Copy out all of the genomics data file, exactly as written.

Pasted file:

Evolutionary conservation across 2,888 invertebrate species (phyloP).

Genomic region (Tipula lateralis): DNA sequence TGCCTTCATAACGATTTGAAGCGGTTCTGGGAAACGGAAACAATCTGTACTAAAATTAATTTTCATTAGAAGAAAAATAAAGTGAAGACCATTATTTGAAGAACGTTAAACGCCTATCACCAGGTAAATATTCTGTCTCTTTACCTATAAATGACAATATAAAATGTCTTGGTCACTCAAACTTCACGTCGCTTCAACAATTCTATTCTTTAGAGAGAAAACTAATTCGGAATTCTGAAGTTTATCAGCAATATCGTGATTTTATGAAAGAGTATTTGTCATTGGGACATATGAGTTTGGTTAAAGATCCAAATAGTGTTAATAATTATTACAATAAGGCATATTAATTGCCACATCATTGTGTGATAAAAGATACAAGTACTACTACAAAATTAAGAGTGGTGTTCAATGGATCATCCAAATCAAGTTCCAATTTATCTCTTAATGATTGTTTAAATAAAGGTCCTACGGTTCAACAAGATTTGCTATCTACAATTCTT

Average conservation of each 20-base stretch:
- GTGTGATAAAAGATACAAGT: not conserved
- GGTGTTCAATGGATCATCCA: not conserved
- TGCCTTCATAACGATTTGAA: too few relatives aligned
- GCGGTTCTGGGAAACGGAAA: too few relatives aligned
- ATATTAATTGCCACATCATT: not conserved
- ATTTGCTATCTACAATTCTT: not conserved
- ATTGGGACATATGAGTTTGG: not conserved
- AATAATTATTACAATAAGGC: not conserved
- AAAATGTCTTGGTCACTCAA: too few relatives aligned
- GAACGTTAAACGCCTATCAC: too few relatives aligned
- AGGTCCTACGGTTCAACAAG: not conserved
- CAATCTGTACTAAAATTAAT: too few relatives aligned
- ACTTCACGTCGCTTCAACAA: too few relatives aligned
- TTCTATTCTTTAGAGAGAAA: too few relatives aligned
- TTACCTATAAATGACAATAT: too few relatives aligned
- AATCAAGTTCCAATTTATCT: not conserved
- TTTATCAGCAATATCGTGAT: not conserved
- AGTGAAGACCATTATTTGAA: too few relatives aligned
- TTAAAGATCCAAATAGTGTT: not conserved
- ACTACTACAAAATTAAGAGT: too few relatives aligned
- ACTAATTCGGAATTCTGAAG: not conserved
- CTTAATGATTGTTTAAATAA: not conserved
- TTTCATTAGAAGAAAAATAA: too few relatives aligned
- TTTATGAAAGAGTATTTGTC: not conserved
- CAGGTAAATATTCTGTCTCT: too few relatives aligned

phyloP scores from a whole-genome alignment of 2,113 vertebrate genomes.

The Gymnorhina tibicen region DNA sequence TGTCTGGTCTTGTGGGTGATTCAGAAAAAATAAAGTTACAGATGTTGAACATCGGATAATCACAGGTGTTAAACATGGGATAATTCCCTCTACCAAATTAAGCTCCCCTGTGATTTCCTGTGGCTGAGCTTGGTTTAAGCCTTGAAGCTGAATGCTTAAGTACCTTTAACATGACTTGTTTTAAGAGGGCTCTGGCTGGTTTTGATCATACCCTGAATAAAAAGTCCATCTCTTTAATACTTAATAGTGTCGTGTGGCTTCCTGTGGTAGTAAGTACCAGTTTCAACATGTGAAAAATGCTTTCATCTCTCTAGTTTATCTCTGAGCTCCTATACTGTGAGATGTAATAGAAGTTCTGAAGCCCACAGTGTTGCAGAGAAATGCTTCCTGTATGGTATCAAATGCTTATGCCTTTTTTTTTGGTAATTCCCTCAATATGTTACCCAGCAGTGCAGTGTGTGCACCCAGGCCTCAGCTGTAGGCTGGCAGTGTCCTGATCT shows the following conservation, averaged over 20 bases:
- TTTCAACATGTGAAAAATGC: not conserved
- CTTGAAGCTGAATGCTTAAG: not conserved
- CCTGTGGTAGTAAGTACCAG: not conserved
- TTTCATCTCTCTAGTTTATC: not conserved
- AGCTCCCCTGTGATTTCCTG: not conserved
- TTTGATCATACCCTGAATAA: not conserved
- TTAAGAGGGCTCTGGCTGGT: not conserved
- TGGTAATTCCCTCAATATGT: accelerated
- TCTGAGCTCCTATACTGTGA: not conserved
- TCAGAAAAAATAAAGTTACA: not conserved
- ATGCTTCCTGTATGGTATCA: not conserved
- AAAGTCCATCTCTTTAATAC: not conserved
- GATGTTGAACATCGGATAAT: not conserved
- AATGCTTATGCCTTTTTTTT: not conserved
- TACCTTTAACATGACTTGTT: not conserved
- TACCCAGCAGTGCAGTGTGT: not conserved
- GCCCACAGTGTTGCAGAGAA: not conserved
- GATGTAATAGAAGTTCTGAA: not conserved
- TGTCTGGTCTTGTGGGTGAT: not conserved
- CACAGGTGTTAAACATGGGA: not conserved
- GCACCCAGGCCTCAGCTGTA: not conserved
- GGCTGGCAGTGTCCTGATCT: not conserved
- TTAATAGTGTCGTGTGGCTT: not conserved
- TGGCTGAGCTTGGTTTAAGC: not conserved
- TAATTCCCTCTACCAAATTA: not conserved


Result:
Evolutionary conservation across 2,888 invertebrate species (phyloP).

Genomic region (Tipula lateralis): DNA sequence TGCCTTCATAACGATTTGAAGCGGTTCTGGGAAACGGAAACAATCTGTACTAAAATTAATTTTCATTAGAAGAAAAATAAAGTGAAGACCATTATTTGAAGAACGTTAAACGCCTATCACCAGGTAAATATTCTGTCTCTTTACCTATAAATGACAATATAAAATGTCTTGGTCACTCAAACTTCACGTCGCTTCAACAATTCTATTCTTTAGAGAGAAAACTAATTCGGAATTCTGAAGTTTATCAGCAATATCGTGATTTTATGAAAGAGTATTTGTCATTGGGACATATGAGTTTGGTTAAAGATCCAAATAGTGTTAATAATTATTACAATAAGGCATATTAATTGCCACATCATTGTGTGATAAAAGATACAAGTACTACTACAAAATTAAGAGTGGTGTTCAATGGATCATCCAAATCAAGTTCCAATTTATCTCTTAATGATTGTTTAAATAAAGGTCCTACGGTTCAACAAGATTTGCTATCTACAATTCTT

Average conservation of each 20-base stretch:
- GTGTGATAAAAGATACAAGT: not conserved
- GGTGTTCAATGGATCATCCA: not conserved
- TGCCTTCATAACGATTTGAA: too few relatives aligned
- GCGGTTCTGGGAAACGGAAA: too few relatives aligned
- ATATTAATTGCCACATCATT: not conserved
- ATTTGCTATCTACAATTCTT: not conserved
- ATTGGGACATATGAGTTTGG: not conserved
- AATAATTATTACAATAAGGC: not conserved
- AAAATGTCTTGGTCACTCAA: too few relatives aligned
- GAACGTTAAACGCCTATCAC: too few relatives aligned
- AGGTCCTACGGTTCAACAAG: not conserved
- CAATCTGTACTAAAATTAAT: too few relatives aligned
- ACTTCACGTCGCTTCAACAA: too few relatives aligned
- TTCTATTCTTTAGAGAGAAA: too few relatives aligned
- TTACCTATAAATGACAATAT: too few relatives aligned
- AATCAAGTTCCAATTTATCT: not conserved
- TTTATCAGCAATATCGTGAT: not conserved
- AGTGAAGACCATTATTTGAA: too few relatives aligned
- TTAAAGATCCAAATAGTGTT: not conserved
- ACTACTACAAAATTAAGAGT: too few relatives aligned
- ACTAATTCGGAATTCTGAAG: not conserved
- CTTAATGATTGTTTAAATAA: not conserved
- TTTCATTAGAAGAAAAATAA: too few relatives aligned
- TTTATGAAAGAGTATTTGTC: not conserved
- CAGGTAAATATTCTGTCTCT: too few relatives aligned

phyloP scores from a whole-genome alignment of 2,113 vertebrate genomes.

The Gymnorhina tibicen region DNA sequence TGTCTGGTCTTGTGGGTGATTCAGAAAAAATAAAGTTACAGATGTTGAACATCGGATAATCACAGGTGTTAAACATGGGATAATTCCCTCTACCAAATTAAGCTCCCCTGTGATTTCCTGTGGCTGAGCTTGGTTTAAGCCTTGAAGCTGAATGCTTAAGTACCTTTAACATGACTTGTTTTAAGAGGGCTCTGGCTGGTTTTGATCATACCCTGAATAAAAAGTCCATCTCTTTAATACTTAATAGTGTCGTGTGGCTTCCTGTGGTAGTAAGTACCAGTTTCAACATGTGAAAAATGCTTTCATCTCTCTAGTTTATCTCTGAGCTCCTATACTGTGAGATGTAATAGAAGTTCTGAAGCCCACAGTGTTGCAGAGAAATGCTTCCTGTATGGTATCAAATGCTTATGCCTTTTTTTTTGGTAATTCCCTCAATATGTTACCCAGCAGTGCAGTGTGTGCACCCAGGCCTCAGCTGTAGGCTGGCAGTGTCCTGATCT shows the following conservation, averaged over 20 bases:
- TTTCAACATGTGAAAAATGC: not conserved
- CTTGAAGCTGAATGCTTAAG: not conserved
- CCTGTGGTAGTAAGTACCAG: not conserved
- TTTCATCTCTCTAGTTTATC: not conserved
- AGCTCCCCTGTGATTTCCTG: not conserved
- TTTGATCATACCCTGAATAA: not conserved
- TTAAGAGGGCTCTGGCTGGT: not conserved
- TGGTAATTCCCTCAATATGT: accelerated
- TCTGAGCTCCTATACTGTGA: not conserved
- TCAGAAAAAATAAAGTTACA: not conserved
- ATGCTTCCTGTATGGTATCA: not conserved
- AAAGTCCATCTCTTTAATAC: not conserved
- GATGTTGAACATCGGATAAT: not conserved
- AATGCTTATGCCTTTTTTTT: not conserved
- TACCTTTAACATGACTTGTT: not conserved
- TACCCAGCAGTGCAGTGTGT: not conserved
- GCCCACAGTGTTGCAGAGAA: not conserved
- GATGTAATAGAAGTTCTGAA: not conserved
- TGTCTGGTCTTGTGGGTGAT: not conserved
- CACAGGTGTTAAACATGGGA: not conserved
- GCACCCAGGCCTCAGCTGTA: not conserved
- GGCTGGCAGTGTCCTGATCT: not conserved
- TTAATAGTGTCGTGTGGCTT: not conserved
- TGGCTGAGCTTGGTTTAAGC: not conserved
- TAATTCCCTCTACCAAATTA: not conserved